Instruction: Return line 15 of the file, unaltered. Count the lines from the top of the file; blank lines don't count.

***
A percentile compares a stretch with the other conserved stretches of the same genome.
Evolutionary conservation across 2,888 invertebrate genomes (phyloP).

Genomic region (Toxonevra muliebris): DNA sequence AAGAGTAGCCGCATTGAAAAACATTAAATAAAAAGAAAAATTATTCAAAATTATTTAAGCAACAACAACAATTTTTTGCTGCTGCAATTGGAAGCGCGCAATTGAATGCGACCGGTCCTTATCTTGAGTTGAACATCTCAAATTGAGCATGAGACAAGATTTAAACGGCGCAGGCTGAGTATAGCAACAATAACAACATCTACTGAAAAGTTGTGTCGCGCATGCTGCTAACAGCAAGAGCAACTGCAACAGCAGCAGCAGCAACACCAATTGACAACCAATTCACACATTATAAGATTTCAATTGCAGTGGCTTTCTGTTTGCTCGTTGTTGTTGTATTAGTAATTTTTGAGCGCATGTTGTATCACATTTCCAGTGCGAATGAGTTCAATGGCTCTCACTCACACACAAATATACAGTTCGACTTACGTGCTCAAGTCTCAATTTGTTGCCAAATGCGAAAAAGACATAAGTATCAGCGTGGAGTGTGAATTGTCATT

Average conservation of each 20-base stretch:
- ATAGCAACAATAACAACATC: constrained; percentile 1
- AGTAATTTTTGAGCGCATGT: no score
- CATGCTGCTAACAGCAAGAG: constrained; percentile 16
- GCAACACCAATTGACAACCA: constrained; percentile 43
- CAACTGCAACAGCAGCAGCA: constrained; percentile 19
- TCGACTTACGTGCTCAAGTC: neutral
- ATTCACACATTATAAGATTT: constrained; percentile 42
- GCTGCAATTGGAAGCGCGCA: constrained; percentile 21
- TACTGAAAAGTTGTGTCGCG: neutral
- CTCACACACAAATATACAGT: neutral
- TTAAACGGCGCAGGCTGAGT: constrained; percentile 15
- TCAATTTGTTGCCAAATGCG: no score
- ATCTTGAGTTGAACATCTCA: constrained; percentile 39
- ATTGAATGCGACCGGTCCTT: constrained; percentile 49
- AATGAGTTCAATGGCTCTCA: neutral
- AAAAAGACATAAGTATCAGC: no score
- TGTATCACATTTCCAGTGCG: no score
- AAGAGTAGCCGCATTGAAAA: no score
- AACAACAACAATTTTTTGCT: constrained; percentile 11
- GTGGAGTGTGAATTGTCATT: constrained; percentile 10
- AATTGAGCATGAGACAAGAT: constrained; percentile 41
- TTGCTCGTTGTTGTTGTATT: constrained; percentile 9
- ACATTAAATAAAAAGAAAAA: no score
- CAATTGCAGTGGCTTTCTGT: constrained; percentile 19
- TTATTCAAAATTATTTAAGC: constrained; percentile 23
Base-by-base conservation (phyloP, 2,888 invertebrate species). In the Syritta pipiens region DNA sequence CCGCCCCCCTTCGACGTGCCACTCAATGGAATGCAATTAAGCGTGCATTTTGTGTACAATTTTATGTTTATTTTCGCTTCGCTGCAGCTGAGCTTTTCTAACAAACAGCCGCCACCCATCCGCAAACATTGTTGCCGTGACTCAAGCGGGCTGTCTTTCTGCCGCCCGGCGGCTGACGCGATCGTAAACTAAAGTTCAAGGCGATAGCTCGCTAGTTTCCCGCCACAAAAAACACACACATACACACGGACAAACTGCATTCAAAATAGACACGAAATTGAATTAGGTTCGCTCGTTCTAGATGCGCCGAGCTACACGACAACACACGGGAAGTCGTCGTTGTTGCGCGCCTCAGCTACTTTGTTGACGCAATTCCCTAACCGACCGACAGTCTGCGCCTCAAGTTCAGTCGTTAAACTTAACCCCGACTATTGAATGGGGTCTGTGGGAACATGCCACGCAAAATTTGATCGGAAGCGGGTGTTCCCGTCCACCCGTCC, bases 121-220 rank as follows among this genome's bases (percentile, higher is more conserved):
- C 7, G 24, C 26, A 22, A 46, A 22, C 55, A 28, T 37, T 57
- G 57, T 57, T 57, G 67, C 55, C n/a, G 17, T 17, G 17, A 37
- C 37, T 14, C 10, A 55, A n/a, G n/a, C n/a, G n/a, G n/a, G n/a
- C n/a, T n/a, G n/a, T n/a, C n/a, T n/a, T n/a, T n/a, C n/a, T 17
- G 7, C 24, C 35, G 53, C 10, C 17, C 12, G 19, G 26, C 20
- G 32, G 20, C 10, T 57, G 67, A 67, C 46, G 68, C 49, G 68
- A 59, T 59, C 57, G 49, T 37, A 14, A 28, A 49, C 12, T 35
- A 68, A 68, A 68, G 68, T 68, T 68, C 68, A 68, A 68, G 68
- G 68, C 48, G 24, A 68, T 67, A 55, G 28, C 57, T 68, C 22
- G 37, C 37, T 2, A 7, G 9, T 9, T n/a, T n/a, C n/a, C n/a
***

- TTAAACGGCGCAGGCTGAGT: constrained; percentile 15